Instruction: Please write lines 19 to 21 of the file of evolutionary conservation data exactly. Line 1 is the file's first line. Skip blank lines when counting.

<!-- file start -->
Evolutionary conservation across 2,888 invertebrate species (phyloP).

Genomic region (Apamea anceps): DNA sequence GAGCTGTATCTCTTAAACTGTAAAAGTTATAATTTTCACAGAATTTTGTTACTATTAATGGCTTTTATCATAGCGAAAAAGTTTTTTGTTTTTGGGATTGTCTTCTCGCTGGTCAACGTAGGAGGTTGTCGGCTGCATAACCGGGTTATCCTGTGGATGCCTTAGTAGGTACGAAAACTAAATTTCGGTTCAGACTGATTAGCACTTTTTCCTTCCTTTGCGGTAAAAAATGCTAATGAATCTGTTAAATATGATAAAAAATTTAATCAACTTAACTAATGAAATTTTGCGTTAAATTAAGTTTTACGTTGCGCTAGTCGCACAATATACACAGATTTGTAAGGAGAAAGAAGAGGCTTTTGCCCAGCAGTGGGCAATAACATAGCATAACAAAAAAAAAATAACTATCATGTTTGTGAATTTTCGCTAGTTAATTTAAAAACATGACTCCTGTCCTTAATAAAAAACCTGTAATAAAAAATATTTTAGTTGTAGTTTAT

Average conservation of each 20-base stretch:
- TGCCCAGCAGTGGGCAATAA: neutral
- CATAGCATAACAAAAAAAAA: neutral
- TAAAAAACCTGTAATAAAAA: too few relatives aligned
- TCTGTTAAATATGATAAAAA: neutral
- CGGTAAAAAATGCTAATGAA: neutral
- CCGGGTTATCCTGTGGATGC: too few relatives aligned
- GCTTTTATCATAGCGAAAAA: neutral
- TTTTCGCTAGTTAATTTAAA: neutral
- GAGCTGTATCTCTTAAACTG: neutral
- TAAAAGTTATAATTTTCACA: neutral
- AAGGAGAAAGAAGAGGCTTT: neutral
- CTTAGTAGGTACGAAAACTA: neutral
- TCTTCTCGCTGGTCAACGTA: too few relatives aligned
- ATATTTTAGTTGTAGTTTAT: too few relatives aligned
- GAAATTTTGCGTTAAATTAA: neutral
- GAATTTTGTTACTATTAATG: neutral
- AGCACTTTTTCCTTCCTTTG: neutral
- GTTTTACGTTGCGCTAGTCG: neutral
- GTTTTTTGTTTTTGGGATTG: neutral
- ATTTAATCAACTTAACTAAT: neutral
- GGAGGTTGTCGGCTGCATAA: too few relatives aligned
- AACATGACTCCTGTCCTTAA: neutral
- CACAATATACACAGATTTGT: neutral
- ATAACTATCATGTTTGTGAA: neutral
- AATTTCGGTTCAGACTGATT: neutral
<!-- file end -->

- GAATTTTGTTACTATTAATG: neutral
- AGCACTTTTTCCTTCCTTTG: neutral
- GTTTTACGTTGCGCTAGTCG: neutral